Movie review: You better laugh at 'The Family' -- or else

For the News-DemocratSeptember 12, 2013 

What It's About

The body count is high and the laughs are prompted by graphic violence plus a running expletive gag in "The Family." Writer-director Luc Besson ("La Femme Nikita") wants desperately to be on "The Sopranos" level here but winds up resembling a gangster rendition of "The Simpsons" instead.

Robert DeNiro plays a Brooklyn mobster who ratted out other Mafioso, and now is in the witness protection program with his wife Maggie (Michelle Pfeiffer) and two teenage kids Warren (John D'Leo) and Belle (Diana Agron of "Glee"). They are a close-knit family, but as revealed during their stay in the village of Normandy, have trigger tempers and yield excessive force when disrespected or enraged.

The Blakes are hunted by mob enforcers straight out of every James Cagney gangster movie, and the hits are plentiful throughout the movie. The heat is on, and how can the family get out of this latest jam?

Performers

As the old-school Cosa Nostra honcho who can't change his old habits, DeNiro excels -- he doesn't phone this performance in, enjoying this lightweight role, and having some laughs at the expense of his image. He displays wonderful comic timing with the repeated delivery of a cuss word.

Michelle Pfeiffer, still beautiful, shows more warmth and less icy exterior as the matriarch, but her Brooklyn accent starts out strong, then fades as the film moves forward.

John D'Leo shines as the 14-year-old son who is a chip off the old block. When he is bullied at school, his cunning maneuvers lead to becoming the high school's crown prince of mayhem and payback is sweet. The kid is a natural -- watch out Joe Pesci!

Surprise is Diana Agron's calling card when Barbie-doll Belle unveils a nasty mean streak, but it comes in handy when defending her honor and her family's, not to mention teaching boys about girls.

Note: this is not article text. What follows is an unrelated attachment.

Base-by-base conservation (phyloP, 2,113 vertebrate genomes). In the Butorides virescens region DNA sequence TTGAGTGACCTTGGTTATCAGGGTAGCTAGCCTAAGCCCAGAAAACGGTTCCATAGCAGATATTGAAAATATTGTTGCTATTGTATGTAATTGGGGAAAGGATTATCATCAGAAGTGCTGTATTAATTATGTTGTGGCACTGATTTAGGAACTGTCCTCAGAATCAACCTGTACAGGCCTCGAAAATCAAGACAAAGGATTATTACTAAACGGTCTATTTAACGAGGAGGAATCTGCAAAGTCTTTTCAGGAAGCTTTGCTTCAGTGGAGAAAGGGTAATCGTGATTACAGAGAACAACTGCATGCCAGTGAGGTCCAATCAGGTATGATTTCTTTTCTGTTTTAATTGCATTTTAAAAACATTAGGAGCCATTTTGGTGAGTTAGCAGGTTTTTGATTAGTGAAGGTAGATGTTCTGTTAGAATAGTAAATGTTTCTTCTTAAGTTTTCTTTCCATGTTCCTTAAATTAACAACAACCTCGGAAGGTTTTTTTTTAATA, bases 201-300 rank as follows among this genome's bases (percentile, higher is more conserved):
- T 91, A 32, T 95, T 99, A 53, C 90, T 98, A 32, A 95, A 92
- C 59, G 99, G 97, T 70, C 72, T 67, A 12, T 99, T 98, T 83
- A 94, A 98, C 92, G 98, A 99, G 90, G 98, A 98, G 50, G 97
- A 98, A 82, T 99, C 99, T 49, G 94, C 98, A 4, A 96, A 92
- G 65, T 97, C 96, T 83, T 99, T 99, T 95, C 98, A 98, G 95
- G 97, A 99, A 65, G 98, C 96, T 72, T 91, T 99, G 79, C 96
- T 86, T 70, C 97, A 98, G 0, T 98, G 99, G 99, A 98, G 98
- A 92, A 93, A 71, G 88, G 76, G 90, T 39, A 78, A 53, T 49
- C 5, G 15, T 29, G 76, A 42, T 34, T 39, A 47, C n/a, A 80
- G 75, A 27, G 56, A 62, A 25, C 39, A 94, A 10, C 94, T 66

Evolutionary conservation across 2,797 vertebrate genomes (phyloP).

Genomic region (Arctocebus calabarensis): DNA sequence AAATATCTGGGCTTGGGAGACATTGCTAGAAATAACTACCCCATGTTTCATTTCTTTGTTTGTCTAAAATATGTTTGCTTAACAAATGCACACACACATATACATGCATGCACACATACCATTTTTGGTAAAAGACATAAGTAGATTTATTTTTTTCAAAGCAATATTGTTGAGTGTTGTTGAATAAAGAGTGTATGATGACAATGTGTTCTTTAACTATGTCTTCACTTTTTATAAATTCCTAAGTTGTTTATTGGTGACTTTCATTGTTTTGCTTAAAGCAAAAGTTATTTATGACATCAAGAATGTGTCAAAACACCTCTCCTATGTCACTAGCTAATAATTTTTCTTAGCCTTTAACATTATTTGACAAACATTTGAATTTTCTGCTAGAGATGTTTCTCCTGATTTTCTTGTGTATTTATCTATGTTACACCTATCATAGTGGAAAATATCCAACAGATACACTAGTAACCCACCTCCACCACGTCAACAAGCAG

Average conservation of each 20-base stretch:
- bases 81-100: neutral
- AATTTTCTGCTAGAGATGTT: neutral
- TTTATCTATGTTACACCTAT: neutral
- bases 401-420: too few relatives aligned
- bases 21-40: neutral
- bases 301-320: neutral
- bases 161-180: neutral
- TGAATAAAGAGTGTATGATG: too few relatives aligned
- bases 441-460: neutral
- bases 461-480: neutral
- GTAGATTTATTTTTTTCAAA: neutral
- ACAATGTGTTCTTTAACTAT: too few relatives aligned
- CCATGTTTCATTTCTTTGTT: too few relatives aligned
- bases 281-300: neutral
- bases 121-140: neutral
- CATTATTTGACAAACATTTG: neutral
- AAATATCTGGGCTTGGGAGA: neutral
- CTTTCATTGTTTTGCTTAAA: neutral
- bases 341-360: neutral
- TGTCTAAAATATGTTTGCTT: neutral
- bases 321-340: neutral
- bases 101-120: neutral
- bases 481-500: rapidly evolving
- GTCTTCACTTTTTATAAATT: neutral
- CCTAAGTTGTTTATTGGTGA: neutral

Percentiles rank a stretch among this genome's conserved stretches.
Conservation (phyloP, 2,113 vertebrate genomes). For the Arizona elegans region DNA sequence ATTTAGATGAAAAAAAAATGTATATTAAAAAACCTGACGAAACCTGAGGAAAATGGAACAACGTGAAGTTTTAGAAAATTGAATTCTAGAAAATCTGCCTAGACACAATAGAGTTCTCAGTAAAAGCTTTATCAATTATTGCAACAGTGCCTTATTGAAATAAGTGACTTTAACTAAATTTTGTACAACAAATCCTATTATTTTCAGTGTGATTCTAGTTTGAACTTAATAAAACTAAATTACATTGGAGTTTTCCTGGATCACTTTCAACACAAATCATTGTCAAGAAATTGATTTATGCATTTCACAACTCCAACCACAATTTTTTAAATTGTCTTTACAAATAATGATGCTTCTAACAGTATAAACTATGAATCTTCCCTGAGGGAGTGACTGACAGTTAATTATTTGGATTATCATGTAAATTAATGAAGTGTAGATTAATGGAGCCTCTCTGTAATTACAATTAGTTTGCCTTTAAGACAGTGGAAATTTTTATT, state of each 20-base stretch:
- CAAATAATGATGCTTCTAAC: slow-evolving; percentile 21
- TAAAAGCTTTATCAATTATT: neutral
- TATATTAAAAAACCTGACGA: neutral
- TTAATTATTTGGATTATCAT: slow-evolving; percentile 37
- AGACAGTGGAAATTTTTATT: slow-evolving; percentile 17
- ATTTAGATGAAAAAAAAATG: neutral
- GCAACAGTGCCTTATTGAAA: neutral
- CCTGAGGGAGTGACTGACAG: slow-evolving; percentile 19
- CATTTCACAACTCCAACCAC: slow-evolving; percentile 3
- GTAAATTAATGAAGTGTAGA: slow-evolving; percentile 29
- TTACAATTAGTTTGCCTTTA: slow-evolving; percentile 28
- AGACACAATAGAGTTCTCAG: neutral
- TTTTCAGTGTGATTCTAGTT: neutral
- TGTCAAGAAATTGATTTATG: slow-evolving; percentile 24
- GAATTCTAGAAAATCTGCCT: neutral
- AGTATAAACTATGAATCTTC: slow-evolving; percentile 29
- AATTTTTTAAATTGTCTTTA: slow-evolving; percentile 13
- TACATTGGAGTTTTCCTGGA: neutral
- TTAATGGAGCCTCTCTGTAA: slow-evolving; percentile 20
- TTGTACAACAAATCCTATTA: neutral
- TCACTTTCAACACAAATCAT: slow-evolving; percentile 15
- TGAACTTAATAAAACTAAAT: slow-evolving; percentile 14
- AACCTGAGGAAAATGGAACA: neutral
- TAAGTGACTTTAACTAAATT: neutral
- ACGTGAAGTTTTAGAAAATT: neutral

Tommy Lee Jones is how you expect he'd be as a grumpy FBI guy trying to keep the Manzoni family out of trouble, but frustrated by their inability to behave nicely.

The characters are all written in broad strokes -- there is little subtlety or nuance to see.

What Works

The film provides plenty of eye candy with scenic shots of France and Besson's captivating fluid visual style. (He's a pro when it comes to action movies, having directed "The Professional" and written "The Transporter.")

Yet the story faces a difficult time straddling the line between funny moments and violent outbursts, enough where it's disconcerting. There is a gruesome attack on a plumber that didn't need to be featured.

What Doesn't Work

You know what you are getting with a mob movie. There will be blood. There will be brutality. But there are enough unfortunate innocent victims where characters' demises are met with gasps and shock. They try to juxtapose a typical American family with French and Mafia stereotypes, and that's just a bizarre mix.

The French are snooty to foreigners. Oh really? Suffice to say that our international relationships aren't going to gain any ground with the caricatures of all these characters.

2 1/2 stars out of 4

Director: Luc Besson

Starring: Robert DeNiro, Michelle Pfeiffer, Tommy Lee Jones, Dianna Agron, John D'Leo, Dominic Chianese, Vincent Pastore.

Rated: R for violence, language and brief sexuality

Length: 1:48

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